Monday, May 9, 2011

Less Of America, Now, For Palestinians

By Rami G. Khouri
This commentary was published in The Daily Star on 09/05/2011

Much of the American-Israeli reaction to the reconciliation agreement that the leading Palestinian movements Fatah and Hamas signed last week has focused on what this means for the peace process with Israel.
Not surprisingly, much of this same American-Israeli reaction to Palestinian issues once again misses the point.
The reason for this is mainly because there is no peace process with Israel, and Palestinian leaders are signaling that they have essentially stopped playing the game of Middle East diplomacy according to American-Israeli rules, and instead wish to focus on the internal development and national unity needs of the Palestinian people they serve.
Whether or not the reconciliation impacts positively or negatively on the diplomatic front with Israel will be determined in about 18 months from now, after the year-long Palestinian interim technocratic government paves the way for new elections in the occupied territories and a newly elected and relegitimized Palestinian Authority leadership takes office. Equally significantly, the coming year will see moves to reactivate and also relegitimize the organs of the Palestine Liberation Organization (PLO), which will allow the re-emergence of a coherent, integrated and credible voice that speaks for all Palestinians around the world.
A unified Palestinian national leadership with robust democratic pluralism will chart out a diplomatic position that will reflect nothing new, because the existing common ground among the Palestinians is already manifested in both internal Palestinian documents and in the 2002 Arab Peace Initiative that remains on the table. This position demands full Israeli withdrawal from lands occupied in 1967 (with agreed land swaps), establishing a sovereign Palestinian state in those areas, resolving the refugee issue on the basis of agreed options for refugees anchored in existing international law and United Nations resolutions, and normal, peaceful bilateral relations in all spheres. This is what the Palestinians will reaffirm yet again – but this is not what the Cairo-brokered reconciliation agreement is all about.
Those fuzzy-headed analysts and commentators in the United States and Israel who merely parrot Israeli Prime Minister Benjamin Netanyahu’s instant reaction to the reconciliation should really make an effort to be more mature and factual in their analysis. They are making the same mistake that America and Israel have made for decades: dealing with the Palestinians solely through the lens of Israeli security concerns and American domestic political fears of the pro-Israeli zealots in Washington who will end the careers of American politicians who stray far from the prevalent Zionist worldview.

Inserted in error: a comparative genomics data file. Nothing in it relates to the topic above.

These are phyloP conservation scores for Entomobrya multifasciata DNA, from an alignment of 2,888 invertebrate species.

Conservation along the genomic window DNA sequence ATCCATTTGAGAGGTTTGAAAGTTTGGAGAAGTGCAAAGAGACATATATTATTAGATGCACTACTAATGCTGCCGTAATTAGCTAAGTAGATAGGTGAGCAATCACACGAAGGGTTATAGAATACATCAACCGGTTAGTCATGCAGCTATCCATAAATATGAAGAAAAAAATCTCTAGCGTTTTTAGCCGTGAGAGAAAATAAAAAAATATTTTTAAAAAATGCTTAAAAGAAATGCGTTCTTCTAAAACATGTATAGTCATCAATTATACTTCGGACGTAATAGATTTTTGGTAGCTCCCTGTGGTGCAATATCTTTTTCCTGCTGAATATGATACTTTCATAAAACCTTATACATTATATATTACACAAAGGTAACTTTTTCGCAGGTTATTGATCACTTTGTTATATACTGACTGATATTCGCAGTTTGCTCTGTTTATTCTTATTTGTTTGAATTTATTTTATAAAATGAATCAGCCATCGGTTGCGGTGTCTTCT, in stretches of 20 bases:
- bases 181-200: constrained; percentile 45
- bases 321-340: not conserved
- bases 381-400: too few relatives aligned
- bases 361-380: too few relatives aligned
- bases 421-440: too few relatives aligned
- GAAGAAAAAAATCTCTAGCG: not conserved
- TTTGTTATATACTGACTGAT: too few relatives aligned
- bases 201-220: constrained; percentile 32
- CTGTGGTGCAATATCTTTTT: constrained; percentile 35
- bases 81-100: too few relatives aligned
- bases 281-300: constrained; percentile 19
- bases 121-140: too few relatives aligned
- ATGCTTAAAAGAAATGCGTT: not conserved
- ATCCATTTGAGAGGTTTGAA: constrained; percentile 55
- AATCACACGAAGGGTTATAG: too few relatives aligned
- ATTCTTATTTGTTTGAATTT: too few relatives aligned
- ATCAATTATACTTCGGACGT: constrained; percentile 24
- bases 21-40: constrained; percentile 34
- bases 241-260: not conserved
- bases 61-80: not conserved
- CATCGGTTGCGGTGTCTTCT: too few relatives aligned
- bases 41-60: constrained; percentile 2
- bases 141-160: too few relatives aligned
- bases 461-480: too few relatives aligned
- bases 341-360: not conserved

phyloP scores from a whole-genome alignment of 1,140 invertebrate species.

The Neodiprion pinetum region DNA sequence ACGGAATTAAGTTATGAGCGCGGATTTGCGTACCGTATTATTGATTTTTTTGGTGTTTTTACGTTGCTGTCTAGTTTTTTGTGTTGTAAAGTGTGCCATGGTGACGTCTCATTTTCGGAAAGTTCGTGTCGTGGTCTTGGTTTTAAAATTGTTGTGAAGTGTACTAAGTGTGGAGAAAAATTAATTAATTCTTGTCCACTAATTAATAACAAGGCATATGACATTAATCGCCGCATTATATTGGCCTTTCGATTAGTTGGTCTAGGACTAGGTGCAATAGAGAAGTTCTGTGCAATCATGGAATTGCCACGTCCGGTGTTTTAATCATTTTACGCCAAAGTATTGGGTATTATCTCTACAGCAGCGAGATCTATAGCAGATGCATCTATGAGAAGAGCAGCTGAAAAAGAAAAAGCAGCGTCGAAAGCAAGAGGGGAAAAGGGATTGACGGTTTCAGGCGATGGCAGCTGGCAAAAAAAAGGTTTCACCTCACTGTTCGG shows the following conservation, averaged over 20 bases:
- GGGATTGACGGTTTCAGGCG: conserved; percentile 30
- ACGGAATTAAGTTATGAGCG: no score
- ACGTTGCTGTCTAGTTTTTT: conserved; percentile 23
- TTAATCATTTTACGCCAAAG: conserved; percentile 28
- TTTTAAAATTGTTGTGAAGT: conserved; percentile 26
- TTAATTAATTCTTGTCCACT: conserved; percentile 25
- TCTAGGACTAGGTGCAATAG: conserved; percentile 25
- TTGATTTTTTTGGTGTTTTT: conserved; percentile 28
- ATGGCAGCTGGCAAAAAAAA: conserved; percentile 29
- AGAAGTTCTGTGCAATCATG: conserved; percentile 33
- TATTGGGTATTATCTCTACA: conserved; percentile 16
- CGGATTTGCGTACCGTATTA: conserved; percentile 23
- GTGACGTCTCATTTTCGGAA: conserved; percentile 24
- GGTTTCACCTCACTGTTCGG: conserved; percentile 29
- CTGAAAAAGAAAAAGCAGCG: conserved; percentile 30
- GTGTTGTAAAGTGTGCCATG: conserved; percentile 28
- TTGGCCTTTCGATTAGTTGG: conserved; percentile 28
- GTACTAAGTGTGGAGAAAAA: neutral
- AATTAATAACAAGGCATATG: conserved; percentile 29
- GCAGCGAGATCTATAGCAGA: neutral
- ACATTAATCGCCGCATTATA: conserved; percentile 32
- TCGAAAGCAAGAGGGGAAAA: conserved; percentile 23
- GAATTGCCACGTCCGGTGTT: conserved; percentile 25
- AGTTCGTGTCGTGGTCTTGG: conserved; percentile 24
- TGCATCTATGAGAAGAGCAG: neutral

Thus almost every American-Israeli reaction to the accord has included a demand that Hamas recognize Israel and renounce violence before anyone in the political world can take another breath or step. If there is a world prize for Missing The Point, it should be awarded to every politician, analyst and commentator who makes such demands.
Netanyahu said just hours after the accord was announced that “the Palestinian Authority has to choose between peace with Israel and peace with Hamas,” and he actually pinpointed a critical aspect of this reconciliation. The Palestinians have chosen peace within Palestine as their current national priority, because peace with Israel seems impossible now, for two reasons: Israel refuses to address seriously the core Palestinian demand of redressing the Palestinians’ refugee status (which is the heart of the conflict for Palestinians), and the United States continues to mediate in a manner that favors Israeli over Palestinian strategic concerns.
The Palestinians consequently have given up for now – though not forever – on Israel as a negotiating partner, and on the United States as a credible mediator. If you are not convinced, consider this evidence. The four principal Palestinian dynamics of recent years have all represented a drift away from American-mediated diplomatic negotiations with the Israelis, and instead have affirmed a new strategy that aims to achieve a different route to national rights and statehood one day.
These four are the two-year plan by Fatah and Palestinian Prime Minister Salam Fayyad to develop the foundational institutions for a West Bank-anchored Palestinian state by this autumn; Hamas’ strategy of promoting the development of Gaza while forcing a long-term truce with Israel; the Fatah-driven strategy of going to the U.N. General Assembly this September to ask for formal international recognition of a sovereign Palestinian state; and, the Hamas-Fatah reconciliation that seeks to reconstitute a single national leadership, political strategy and state-building process.
I am not sure what more the Israelis and Americans need in terms of evidence that the Palestinians have given up on America and Israel as a meaningful political interlocutor for the moment, and are forging ahead in other directions – until conditions are more promising for diplomatic progress. Such conditions include truly impartial American mediation, a more sincere and flexible Israeli leadership, and a united Palestinian people and nation that can bolster its leadership in any future negotiations.
For now, though, only naïve dreamers, delusional fools and political miscreants would react to the Hamas-Fatah reconciliation by asking what it means for peace with Israel or demanding that Hamas recognize Israel before anything else happens.

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